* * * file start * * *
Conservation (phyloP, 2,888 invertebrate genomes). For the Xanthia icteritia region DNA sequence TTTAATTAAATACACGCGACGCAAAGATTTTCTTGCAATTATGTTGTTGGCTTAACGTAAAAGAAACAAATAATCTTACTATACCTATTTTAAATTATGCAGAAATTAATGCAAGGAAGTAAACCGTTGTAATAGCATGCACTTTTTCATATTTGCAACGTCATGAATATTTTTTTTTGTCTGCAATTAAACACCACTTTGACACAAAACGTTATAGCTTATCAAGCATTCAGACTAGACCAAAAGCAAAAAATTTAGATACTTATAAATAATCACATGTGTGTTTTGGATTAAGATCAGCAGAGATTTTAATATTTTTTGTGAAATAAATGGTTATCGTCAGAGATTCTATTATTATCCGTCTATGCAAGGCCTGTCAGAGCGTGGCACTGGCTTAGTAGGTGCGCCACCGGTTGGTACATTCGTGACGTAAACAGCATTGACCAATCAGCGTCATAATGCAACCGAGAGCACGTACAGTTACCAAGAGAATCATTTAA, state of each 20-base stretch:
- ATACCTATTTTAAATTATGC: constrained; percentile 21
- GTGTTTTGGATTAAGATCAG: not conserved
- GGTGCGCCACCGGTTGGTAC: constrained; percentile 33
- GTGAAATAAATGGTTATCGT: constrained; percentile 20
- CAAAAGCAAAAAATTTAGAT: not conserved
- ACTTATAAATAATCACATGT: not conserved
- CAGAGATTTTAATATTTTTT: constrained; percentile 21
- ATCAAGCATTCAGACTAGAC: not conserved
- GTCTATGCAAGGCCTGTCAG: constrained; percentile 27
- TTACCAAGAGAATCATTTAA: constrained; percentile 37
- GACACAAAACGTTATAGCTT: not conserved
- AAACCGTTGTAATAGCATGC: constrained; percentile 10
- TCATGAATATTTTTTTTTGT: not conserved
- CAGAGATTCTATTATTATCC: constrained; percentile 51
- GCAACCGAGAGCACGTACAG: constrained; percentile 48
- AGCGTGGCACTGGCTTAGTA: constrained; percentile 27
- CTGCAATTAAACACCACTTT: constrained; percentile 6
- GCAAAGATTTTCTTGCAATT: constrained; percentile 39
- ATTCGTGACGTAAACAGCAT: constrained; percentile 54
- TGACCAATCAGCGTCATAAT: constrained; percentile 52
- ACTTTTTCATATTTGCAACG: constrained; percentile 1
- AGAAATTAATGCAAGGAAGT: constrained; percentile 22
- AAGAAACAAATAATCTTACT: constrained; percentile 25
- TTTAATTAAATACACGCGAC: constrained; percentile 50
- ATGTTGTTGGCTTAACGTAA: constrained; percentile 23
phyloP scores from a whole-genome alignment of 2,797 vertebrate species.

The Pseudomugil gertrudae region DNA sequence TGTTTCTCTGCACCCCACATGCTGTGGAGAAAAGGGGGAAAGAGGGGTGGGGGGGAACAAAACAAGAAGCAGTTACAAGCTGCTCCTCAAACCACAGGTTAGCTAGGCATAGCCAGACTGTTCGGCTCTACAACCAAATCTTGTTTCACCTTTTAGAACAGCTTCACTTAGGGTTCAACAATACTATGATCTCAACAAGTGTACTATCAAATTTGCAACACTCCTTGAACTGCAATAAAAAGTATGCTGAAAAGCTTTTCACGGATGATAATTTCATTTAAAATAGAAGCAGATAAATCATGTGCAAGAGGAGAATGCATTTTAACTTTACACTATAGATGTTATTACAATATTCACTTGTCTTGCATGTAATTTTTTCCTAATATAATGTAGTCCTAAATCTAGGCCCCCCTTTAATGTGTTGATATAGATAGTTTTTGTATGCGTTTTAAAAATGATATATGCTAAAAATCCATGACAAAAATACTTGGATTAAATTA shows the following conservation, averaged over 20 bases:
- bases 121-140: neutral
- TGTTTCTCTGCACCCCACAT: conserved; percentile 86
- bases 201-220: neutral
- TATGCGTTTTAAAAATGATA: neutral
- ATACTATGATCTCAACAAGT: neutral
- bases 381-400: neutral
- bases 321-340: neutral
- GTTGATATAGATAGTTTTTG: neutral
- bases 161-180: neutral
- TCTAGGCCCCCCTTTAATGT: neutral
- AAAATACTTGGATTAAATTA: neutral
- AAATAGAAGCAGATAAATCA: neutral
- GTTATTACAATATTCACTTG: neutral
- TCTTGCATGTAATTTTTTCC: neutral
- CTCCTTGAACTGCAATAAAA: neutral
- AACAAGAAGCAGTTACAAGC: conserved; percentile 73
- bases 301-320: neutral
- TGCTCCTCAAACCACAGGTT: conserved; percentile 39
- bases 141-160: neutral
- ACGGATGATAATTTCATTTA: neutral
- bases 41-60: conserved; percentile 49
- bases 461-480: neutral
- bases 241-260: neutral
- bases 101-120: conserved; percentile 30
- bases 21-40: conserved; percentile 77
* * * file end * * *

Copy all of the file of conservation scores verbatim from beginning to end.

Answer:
Conservation (phyloP, 2,888 invertebrate genomes). For the Xanthia icteritia region DNA sequence TTTAATTAAATACACGCGACGCAAAGATTTTCTTGCAATTATGTTGTTGGCTTAACGTAAAAGAAACAAATAATCTTACTATACCTATTTTAAATTATGCAGAAATTAATGCAAGGAAGTAAACCGTTGTAATAGCATGCACTTTTTCATATTTGCAACGTCATGAATATTTTTTTTTGTCTGCAATTAAACACCACTTTGACACAAAACGTTATAGCTTATCAAGCATTCAGACTAGACCAAAAGCAAAAAATTTAGATACTTATAAATAATCACATGTGTGTTTTGGATTAAGATCAGCAGAGATTTTAATATTTTTTGTGAAATAAATGGTTATCGTCAGAGATTCTATTATTATCCGTCTATGCAAGGCCTGTCAGAGCGTGGCACTGGCTTAGTAGGTGCGCCACCGGTTGGTACATTCGTGACGTAAACAGCATTGACCAATCAGCGTCATAATGCAACCGAGAGCACGTACAGTTACCAAGAGAATCATTTAA, state of each 20-base stretch:
- ATACCTATTTTAAATTATGC: constrained; percentile 21
- GTGTTTTGGATTAAGATCAG: not conserved
- GGTGCGCCACCGGTTGGTAC: constrained; percentile 33
- GTGAAATAAATGGTTATCGT: constrained; percentile 20
- CAAAAGCAAAAAATTTAGAT: not conserved
- ACTTATAAATAATCACATGT: not conserved
- CAGAGATTTTAATATTTTTT: constrained; percentile 21
- ATCAAGCATTCAGACTAGAC: not conserved
- GTCTATGCAAGGCCTGTCAG: constrained; percentile 27
- TTACCAAGAGAATCATTTAA: constrained; percentile 37
- GACACAAAACGTTATAGCTT: not conserved
- AAACCGTTGTAATAGCATGC: constrained; percentile 10
- TCATGAATATTTTTTTTTGT: not conserved
- CAGAGATTCTATTATTATCC: constrained; percentile 51
- GCAACCGAGAGCACGTACAG: constrained; percentile 48
- AGCGTGGCACTGGCTTAGTA: constrained; percentile 27
- CTGCAATTAAACACCACTTT: constrained; percentile 6
- GCAAAGATTTTCTTGCAATT: constrained; percentile 39
- ATTCGTGACGTAAACAGCAT: constrained; percentile 54
- TGACCAATCAGCGTCATAAT: constrained; percentile 52
- ACTTTTTCATATTTGCAACG: constrained; percentile 1
- AGAAATTAATGCAAGGAAGT: constrained; percentile 22
- AAGAAACAAATAATCTTACT: constrained; percentile 25
- TTTAATTAAATACACGCGAC: constrained; percentile 50
- ATGTTGTTGGCTTAACGTAA: constrained; percentile 23
phyloP scores from a whole-genome alignment of 2,797 vertebrate species.

The Pseudomugil gertrudae region DNA sequence TGTTTCTCTGCACCCCACATGCTGTGGAGAAAAGGGGGAAAGAGGGGTGGGGGGGAACAAAACAAGAAGCAGTTACAAGCTGCTCCTCAAACCACAGGTTAGCTAGGCATAGCCAGACTGTTCGGCTCTACAACCAAATCTTGTTTCACCTTTTAGAACAGCTTCACTTAGGGTTCAACAATACTATGATCTCAACAAGTGTACTATCAAATTTGCAACACTCCTTGAACTGCAATAAAAAGTATGCTGAAAAGCTTTTCACGGATGATAATTTCATTTAAAATAGAAGCAGATAAATCATGTGCAAGAGGAGAATGCATTTTAACTTTACACTATAGATGTTATTACAATATTCACTTGTCTTGCATGTAATTTTTTCCTAATATAATGTAGTCCTAAATCTAGGCCCCCCTTTAATGTGTTGATATAGATAGTTTTTGTATGCGTTTTAAAAATGATATATGCTAAAAATCCATGACAAAAATACTTGGATTAAATTA shows the following conservation, averaged over 20 bases:
- bases 121-140: neutral
- TGTTTCTCTGCACCCCACAT: conserved; percentile 86
- bases 201-220: neutral
- TATGCGTTTTAAAAATGATA: neutral
- ATACTATGATCTCAACAAGT: neutral
- bases 381-400: neutral
- bases 321-340: neutral
- GTTGATATAGATAGTTTTTG: neutral
- bases 161-180: neutral
- TCTAGGCCCCCCTTTAATGT: neutral
- AAAATACTTGGATTAAATTA: neutral
- AAATAGAAGCAGATAAATCA: neutral
- GTTATTACAATATTCACTTG: neutral
- TCTTGCATGTAATTTTTTCC: neutral
- CTCCTTGAACTGCAATAAAA: neutral
- AACAAGAAGCAGTTACAAGC: conserved; percentile 73
- bases 301-320: neutral
- TGCTCCTCAAACCACAGGTT: conserved; percentile 39
- bases 141-160: neutral
- ACGGATGATAATTTCATTTA: neutral
- bases 41-60: conserved; percentile 49
- bases 461-480: neutral
- bases 241-260: neutral
- bases 101-120: conserved; percentile 30
- bases 21-40: conserved; percentile 77